Some offers include 100 percent green energy offset by renewable energy certificates. Others are sourced using only local wind resources. There are varying terms. Some rates are fixed and others are variable. Some offers have termination fees and others don’t.
More customers are shopping around
Another sign the residential market is changing: While Chicago and other municipalities in Illinois are returning to incumbent utilities, more individual households are shopping for electric offers on their own.
It’s a point in the 47-page report that also caught the attention of Kevin Wright, a former ICC member and head of the Illinois Competitive Energy Association, a trade association of competitive energy suppliers.
Wright believes the trend reflects a market where customers are becoming increasingly aware and comfortable shopping for electric service on their own, not solely relying on their local government to do it on their behalf.
"When you look at residential competition, it’s really been driven by the aggregation programs," he said. "But I’m optimistic for the opportunity for [alternative retail electric suppliers] to go after those customers in individual contracts."
Direct Energy, a member of the association that has contracts with nine communities in ComEd’s footprint, has made a policy shift in Illinois and other states with municipal aggregation to focus signing up customers directly, said Teresa Ringenbach, senior manager of government and regulatory affairs in the Midwest for Direct Energy.
In Illinois, that has meant rolling out offers that make use of the millions of smart meters being installed across Chicago and northern Illinois.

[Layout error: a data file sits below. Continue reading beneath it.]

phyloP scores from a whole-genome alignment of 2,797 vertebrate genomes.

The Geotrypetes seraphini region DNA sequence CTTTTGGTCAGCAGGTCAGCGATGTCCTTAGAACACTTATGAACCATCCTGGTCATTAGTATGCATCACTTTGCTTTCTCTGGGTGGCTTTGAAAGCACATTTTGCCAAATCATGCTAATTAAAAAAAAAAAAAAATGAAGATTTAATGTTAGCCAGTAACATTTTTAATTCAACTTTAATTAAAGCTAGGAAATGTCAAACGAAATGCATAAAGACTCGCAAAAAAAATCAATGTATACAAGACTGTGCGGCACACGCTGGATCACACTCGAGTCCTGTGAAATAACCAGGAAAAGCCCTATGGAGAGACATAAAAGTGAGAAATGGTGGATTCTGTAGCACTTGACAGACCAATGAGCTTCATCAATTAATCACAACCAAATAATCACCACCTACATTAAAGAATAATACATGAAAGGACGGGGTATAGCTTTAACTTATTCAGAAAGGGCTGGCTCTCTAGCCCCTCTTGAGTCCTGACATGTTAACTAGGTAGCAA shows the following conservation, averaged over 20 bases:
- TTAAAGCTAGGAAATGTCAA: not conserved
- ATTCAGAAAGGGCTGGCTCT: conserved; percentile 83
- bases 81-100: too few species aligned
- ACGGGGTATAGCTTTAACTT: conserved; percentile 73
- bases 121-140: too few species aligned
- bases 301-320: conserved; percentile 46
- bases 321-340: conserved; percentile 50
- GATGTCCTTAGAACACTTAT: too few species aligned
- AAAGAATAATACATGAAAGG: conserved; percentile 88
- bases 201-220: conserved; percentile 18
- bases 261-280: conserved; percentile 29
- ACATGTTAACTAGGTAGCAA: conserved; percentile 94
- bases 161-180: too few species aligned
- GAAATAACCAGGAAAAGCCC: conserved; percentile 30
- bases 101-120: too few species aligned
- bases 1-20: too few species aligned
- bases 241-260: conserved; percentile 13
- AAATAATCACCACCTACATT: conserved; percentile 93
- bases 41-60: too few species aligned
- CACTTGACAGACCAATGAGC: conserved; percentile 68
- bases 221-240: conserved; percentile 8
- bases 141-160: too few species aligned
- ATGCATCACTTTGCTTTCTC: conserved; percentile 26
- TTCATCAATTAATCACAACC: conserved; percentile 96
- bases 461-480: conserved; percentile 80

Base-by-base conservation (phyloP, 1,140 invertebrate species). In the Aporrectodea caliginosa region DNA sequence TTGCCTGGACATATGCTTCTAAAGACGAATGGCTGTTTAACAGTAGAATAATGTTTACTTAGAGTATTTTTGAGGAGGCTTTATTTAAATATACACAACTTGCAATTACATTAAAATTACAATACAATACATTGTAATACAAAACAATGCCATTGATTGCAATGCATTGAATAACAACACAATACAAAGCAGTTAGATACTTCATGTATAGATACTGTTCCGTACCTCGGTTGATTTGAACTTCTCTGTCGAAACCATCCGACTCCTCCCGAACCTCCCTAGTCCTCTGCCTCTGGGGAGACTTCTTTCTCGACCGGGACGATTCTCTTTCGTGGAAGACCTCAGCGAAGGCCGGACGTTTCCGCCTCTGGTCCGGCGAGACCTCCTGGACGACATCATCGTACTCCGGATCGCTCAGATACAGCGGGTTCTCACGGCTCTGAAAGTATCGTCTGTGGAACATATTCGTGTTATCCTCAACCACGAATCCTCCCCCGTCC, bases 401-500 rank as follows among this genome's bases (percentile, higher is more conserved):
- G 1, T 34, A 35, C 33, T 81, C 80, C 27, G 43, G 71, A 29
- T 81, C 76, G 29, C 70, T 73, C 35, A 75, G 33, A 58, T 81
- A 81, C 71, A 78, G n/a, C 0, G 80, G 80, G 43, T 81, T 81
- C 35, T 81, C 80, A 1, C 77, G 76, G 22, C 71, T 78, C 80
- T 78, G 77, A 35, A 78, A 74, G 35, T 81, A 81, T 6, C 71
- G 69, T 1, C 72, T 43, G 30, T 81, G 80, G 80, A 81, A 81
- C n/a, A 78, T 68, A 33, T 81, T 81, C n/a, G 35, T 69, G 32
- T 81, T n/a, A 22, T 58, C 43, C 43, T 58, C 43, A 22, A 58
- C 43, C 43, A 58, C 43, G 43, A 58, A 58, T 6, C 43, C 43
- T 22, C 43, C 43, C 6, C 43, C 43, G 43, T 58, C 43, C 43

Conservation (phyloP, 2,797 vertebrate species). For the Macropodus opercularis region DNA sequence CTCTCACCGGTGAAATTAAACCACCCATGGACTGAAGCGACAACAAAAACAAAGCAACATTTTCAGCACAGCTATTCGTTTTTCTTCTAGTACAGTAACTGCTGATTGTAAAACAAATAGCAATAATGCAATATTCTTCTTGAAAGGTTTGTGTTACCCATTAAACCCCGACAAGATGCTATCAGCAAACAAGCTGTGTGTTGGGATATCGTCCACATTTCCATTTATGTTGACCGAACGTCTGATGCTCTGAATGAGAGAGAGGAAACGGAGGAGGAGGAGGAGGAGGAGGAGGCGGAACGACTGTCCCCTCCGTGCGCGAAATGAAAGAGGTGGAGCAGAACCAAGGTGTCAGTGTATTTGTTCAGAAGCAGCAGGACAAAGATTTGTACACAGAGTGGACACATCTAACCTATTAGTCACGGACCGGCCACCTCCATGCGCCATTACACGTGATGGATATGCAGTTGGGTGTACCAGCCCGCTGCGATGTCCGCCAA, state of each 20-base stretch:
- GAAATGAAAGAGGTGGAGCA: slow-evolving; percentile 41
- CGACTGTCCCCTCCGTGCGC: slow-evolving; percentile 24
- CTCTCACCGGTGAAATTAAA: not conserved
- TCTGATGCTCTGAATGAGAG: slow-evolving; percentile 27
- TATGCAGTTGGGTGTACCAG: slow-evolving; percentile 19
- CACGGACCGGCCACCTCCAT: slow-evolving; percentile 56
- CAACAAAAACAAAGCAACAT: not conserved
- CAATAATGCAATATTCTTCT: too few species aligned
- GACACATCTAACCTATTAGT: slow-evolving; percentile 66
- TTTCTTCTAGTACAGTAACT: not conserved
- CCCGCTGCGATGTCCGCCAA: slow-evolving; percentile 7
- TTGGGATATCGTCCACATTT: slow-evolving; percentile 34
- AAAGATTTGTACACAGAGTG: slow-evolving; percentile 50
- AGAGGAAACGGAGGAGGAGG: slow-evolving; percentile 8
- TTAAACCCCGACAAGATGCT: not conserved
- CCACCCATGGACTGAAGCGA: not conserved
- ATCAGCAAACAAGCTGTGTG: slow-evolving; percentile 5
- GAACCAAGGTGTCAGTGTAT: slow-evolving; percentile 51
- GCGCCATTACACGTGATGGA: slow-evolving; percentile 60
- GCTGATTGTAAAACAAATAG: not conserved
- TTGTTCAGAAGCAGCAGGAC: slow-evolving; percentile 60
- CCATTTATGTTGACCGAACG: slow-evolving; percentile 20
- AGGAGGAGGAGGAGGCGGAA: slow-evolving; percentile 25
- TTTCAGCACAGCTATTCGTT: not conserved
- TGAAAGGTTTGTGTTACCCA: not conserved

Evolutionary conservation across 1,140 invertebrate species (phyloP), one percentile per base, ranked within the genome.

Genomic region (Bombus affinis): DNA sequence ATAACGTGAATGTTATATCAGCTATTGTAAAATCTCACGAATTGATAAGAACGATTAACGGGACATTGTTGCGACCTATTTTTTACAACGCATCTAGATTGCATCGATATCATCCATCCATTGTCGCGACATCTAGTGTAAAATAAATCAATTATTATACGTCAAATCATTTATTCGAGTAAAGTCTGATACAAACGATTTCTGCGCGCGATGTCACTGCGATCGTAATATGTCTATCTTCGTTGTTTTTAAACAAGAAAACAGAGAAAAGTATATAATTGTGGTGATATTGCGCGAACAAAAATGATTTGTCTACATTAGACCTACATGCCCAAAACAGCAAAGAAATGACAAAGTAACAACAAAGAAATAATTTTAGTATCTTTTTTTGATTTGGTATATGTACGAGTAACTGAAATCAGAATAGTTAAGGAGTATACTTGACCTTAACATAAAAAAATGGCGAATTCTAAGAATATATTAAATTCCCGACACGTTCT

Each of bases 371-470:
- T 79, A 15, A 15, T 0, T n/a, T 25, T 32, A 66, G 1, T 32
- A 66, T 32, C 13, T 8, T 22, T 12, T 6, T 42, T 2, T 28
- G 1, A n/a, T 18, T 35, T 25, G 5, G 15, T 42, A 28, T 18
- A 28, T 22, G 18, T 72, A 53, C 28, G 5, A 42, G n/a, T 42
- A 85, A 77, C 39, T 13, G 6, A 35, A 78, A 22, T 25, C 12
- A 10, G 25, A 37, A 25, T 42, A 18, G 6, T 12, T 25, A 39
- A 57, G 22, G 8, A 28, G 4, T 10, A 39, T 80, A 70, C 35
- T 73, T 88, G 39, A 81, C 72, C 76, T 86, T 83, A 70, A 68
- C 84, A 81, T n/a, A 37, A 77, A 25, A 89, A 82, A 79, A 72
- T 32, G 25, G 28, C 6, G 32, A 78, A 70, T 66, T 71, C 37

Direct Energy last year began offering its "free power days" service to customers in ComEd’s service area that already have smart meters. The offer allows customers free use of electricity Saturday or Sunday as a way to help manage energy costs by shifting high-use activities from other days of the week.
Under another Direct Energy offer, customers receive a Nest thermostat.
Ringenbach and others believe additional service offerings tailored to specific customer needs will be made available as smart meter deployment continues.
"I think that the market as a whole is going through a transition," she said.
Meters providing more control
That’s also the future envisioned by Kolata of the Citizen Utility Board, which has joined with the Environmental Defense Fund to push for technical, policy and legal help to enable service providers to be able to leverage the power of the smart meters being installed.
In years to come, price won’t distinguish the service provided by the utility from what’s offered by so-called alternative retail electric suppliers, he said. It will be energy efficiency, demand response, solar, energy storage and other behind-the-meter services that will help consumers better manage energy consumption.
They include a proposed "open data access framework" that would establish standards for customers to obtain smart-meter data in convenient formats either from the meter or online. The customer could also allow the data to be accessed by third parties including competitive electric suppliers (EnergyWire,Aug. 19, 2014).